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The gap between house prices and apartment prices has widened to a record high, making it harder for first home buyers to afford the dream of a detached family home with a backyard.
The difference between median house values and unit values was 16.7 per cent across the combined capital cities in March 2020. Now it has reached 45.2 per cent, CoreLogic figures show.
CoreLogic research director Tim Lawless said even though housing affordability has been worsening, the most expensive option – houses rather than apartments – has still been the most popular. Capital city house values have risen faster than unit values since COVID hit and over the past year.
“I would have thought, that as affordability constraints became more obvious, there would be more of a deflection of demand towards units,” he said.
“There’s something there about the Australian psyche and this ongoing love affair with houses … People want space and they’re willing to pay a premium for space.”
During 2022, house values dropped as interest rates started to rise and affordability became stretched, but it did not last long and growth resumed last year, he said. But he doubted it could continue long term.
Lawless said it was becoming increasingly difficult for first home buyers to purchase a detached house in major cities unless they were willing to look further afield to outer suburbs.
“If you’re lucky enough to have some intergenerational wealth transfer or a parent who’s happy to go guarantor that will probably help you get into that market,” he said.
“If they want to be close to where their family is and where they work, the practical option is going to be buying something more high density.”
He noted the NSW productivity commissioner’s warning last week that Sydney risked becoming a city with no grandchildren if young families could not afford housing.
The price premium for houses compared with apartments has blown out.Credit: Rhett Wyman
“There’s probably a bit of reality to that unless we see a shift of preferences towards medium, higher density options.”
The gap was widest in Sydney at 68.4 per cent, followed by Canberra (65 per cent), Adelaide (58.1 per cent), Brisbane (56.3 per cent), Darwin (55.4 per cent), Melbourne (55 per cent) and Perth (49.1 per cent). Hobart was narrower at 29.3 per cent.
By suburb, many of the areas with large premiums in median house value compared with median unit value were more affluent neighbourhoods.
The largest gaps in Sydney were Bellevue Hill (more than 525 per cent) and Vaucluse (almost 500 per cent).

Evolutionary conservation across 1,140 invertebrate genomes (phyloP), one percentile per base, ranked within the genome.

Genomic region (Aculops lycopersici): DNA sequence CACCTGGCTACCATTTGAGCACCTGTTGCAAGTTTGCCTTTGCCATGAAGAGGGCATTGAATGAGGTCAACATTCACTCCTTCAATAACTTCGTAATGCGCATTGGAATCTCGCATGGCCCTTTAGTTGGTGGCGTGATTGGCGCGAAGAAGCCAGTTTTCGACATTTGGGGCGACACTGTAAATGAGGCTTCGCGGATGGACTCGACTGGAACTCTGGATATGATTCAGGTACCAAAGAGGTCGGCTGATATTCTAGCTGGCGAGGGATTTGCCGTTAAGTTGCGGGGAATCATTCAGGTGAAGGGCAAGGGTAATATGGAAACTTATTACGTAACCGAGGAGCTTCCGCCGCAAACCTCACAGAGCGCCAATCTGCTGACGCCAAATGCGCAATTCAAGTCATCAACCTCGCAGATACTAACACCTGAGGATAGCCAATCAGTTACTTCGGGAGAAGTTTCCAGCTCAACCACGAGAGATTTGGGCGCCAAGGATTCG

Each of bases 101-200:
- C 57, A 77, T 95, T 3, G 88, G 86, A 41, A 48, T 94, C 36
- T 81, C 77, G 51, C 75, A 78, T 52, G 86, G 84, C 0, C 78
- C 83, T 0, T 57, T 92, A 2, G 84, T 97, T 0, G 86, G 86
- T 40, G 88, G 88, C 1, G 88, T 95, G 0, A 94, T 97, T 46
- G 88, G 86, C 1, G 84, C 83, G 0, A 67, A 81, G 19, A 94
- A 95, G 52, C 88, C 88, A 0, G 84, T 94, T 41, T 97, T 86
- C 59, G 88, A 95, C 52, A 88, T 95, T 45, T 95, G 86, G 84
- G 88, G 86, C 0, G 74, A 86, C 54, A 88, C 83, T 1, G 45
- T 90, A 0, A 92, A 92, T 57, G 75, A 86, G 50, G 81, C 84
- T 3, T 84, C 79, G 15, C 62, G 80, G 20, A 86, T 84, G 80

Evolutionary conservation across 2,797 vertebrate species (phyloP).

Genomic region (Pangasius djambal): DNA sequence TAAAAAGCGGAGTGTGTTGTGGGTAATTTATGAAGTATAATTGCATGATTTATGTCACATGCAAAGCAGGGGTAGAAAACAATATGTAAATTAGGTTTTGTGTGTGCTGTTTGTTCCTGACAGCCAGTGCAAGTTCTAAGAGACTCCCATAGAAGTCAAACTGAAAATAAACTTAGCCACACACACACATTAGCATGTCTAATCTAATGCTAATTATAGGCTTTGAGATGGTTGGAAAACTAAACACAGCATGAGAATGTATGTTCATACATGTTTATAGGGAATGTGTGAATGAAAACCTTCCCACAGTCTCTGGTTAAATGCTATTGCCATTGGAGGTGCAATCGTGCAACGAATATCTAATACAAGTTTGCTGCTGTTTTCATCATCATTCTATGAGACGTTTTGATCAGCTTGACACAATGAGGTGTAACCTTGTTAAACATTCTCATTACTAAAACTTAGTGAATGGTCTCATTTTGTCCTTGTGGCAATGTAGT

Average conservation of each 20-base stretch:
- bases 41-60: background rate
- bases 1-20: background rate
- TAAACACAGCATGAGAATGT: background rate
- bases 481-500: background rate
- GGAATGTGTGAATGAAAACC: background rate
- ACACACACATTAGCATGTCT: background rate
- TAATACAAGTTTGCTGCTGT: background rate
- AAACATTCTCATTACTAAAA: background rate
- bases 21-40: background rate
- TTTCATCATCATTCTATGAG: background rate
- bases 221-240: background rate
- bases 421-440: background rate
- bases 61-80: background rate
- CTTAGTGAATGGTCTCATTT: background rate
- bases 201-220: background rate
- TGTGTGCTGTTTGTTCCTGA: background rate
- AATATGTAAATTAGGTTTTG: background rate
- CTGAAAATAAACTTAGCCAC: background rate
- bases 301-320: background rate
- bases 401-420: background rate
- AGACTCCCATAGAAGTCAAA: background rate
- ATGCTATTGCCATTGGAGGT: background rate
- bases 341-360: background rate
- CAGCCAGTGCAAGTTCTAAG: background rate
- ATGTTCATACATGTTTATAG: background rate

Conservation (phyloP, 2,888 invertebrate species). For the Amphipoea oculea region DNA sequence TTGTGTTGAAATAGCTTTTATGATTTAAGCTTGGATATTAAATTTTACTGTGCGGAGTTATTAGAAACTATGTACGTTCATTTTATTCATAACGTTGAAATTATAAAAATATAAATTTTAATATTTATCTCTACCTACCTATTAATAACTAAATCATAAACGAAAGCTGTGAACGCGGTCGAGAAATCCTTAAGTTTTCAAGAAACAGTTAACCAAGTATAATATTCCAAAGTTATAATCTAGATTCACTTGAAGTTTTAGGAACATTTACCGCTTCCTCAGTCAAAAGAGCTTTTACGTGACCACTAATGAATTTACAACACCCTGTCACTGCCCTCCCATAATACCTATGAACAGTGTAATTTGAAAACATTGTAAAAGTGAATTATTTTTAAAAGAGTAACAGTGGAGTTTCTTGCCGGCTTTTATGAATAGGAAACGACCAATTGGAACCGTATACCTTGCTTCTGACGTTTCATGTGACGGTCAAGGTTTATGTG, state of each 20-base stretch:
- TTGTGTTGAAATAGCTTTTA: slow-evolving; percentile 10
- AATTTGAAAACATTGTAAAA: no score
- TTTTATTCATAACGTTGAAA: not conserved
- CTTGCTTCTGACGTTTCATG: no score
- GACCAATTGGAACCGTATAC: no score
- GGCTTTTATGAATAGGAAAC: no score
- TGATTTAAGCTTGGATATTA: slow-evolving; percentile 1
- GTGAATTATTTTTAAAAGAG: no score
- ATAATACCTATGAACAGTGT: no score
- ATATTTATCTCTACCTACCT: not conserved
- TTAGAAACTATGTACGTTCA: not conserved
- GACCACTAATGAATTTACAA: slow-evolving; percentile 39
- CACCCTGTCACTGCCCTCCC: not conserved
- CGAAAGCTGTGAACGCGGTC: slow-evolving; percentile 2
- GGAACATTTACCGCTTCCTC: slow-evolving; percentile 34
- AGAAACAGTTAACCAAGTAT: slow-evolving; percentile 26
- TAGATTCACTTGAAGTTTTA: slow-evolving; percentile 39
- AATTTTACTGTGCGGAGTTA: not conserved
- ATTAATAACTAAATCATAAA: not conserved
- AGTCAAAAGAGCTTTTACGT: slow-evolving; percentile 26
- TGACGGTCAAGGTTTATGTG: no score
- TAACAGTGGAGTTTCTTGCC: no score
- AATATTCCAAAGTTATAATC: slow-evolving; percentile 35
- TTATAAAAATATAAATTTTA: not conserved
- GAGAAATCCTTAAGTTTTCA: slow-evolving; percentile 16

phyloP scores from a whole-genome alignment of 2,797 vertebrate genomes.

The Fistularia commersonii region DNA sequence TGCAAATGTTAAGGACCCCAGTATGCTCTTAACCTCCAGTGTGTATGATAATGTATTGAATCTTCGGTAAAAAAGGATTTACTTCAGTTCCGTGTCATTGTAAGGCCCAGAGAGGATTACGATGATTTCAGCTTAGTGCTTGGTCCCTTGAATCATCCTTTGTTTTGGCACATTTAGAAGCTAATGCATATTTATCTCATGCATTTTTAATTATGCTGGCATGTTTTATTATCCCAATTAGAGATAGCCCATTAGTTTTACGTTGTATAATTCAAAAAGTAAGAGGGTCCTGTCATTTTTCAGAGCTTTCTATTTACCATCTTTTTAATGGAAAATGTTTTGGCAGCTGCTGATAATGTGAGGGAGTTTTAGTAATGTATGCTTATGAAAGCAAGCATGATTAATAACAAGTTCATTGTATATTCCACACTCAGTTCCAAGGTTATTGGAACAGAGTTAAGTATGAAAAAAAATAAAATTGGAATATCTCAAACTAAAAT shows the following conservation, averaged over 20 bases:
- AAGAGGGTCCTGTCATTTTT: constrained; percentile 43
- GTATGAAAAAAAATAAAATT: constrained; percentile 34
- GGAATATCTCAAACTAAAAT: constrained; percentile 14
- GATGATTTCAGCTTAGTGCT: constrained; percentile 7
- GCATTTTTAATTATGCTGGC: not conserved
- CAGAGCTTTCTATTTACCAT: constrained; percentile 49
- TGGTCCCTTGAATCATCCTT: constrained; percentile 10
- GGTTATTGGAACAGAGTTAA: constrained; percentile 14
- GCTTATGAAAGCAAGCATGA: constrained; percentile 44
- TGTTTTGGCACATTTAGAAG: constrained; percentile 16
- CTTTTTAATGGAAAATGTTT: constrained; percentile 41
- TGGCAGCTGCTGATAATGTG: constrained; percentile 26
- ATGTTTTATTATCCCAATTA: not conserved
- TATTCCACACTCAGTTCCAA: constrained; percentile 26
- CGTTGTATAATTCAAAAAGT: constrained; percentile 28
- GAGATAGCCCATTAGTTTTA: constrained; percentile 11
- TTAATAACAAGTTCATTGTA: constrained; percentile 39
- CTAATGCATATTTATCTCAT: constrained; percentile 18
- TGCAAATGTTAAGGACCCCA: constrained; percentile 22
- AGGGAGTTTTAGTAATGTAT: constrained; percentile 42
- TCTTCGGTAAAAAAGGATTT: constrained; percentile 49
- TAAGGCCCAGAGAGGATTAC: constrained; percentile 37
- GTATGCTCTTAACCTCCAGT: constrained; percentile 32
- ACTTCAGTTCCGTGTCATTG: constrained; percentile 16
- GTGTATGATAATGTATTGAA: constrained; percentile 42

In Melbourne, the largest gaps by suburb were Armadale and Hawthorn at more than 350 per cent each.
“It really speaks to the underlying scarcity of land in those prestigious markets,” Lawless said.
Westpac senior economist Matthew Hassan said beyond the pandemic-era trend of home offices, recent issues with the build quality of high rises made units much less attractive.
“That’s really put buyers off,” he said. “You can see that in how units have performed across numerous subsections.
“In NSW, where the government has put in a builder rating system, there has been a flight to quality.”
Hassan said it was possible that the widening gap would prompt home buyers to reconsider the need to buy a house over a unit, as rising medians in most capital cities put an interstate move to a cheaper market further out of reach.
“They have to compromise on location, or they can compromise on the type of dwelling people seek out, and at the moment there’s only really tentative shifts in that direction,” Hassan said.
“It’s not clear where people can move to interstate, so the apartment market may get a second look.”
The Demographics Group co-founder Simon Kuestenmacher said the massive gap in prices would have consequences for families, cities and workplaces.
“Where we’re building, those are mostly greenfield sites. That means we’re moving these families out of the city and out to the fringe.
“As a self-interested Millennial family, you want a house now … you can rent for a bit longer if you can make it work but a lot of the apartments are too small once you throw in another human, a pram.”
Recent moves by businesses to wind back work-from-home flexibility will make it harder for workers to justify staying in restrictive jobs, given the unaffordability of family homes and a preference among Millennials to be more involved parents, Kuestenmacher said.
“Any move by big business to force staff back into the office will hurt them. Labour is a very limited resource and they’re risking pissing off labour. They will not quit immediately, but they will do silent job hunting,” he said.
“My word to the bosses is you need to be aware of what they’re asking people. They should know the exact dollar value it costs [their employees] to come into the office and they should know the exact amount of time they’re wasting coming into the office.”
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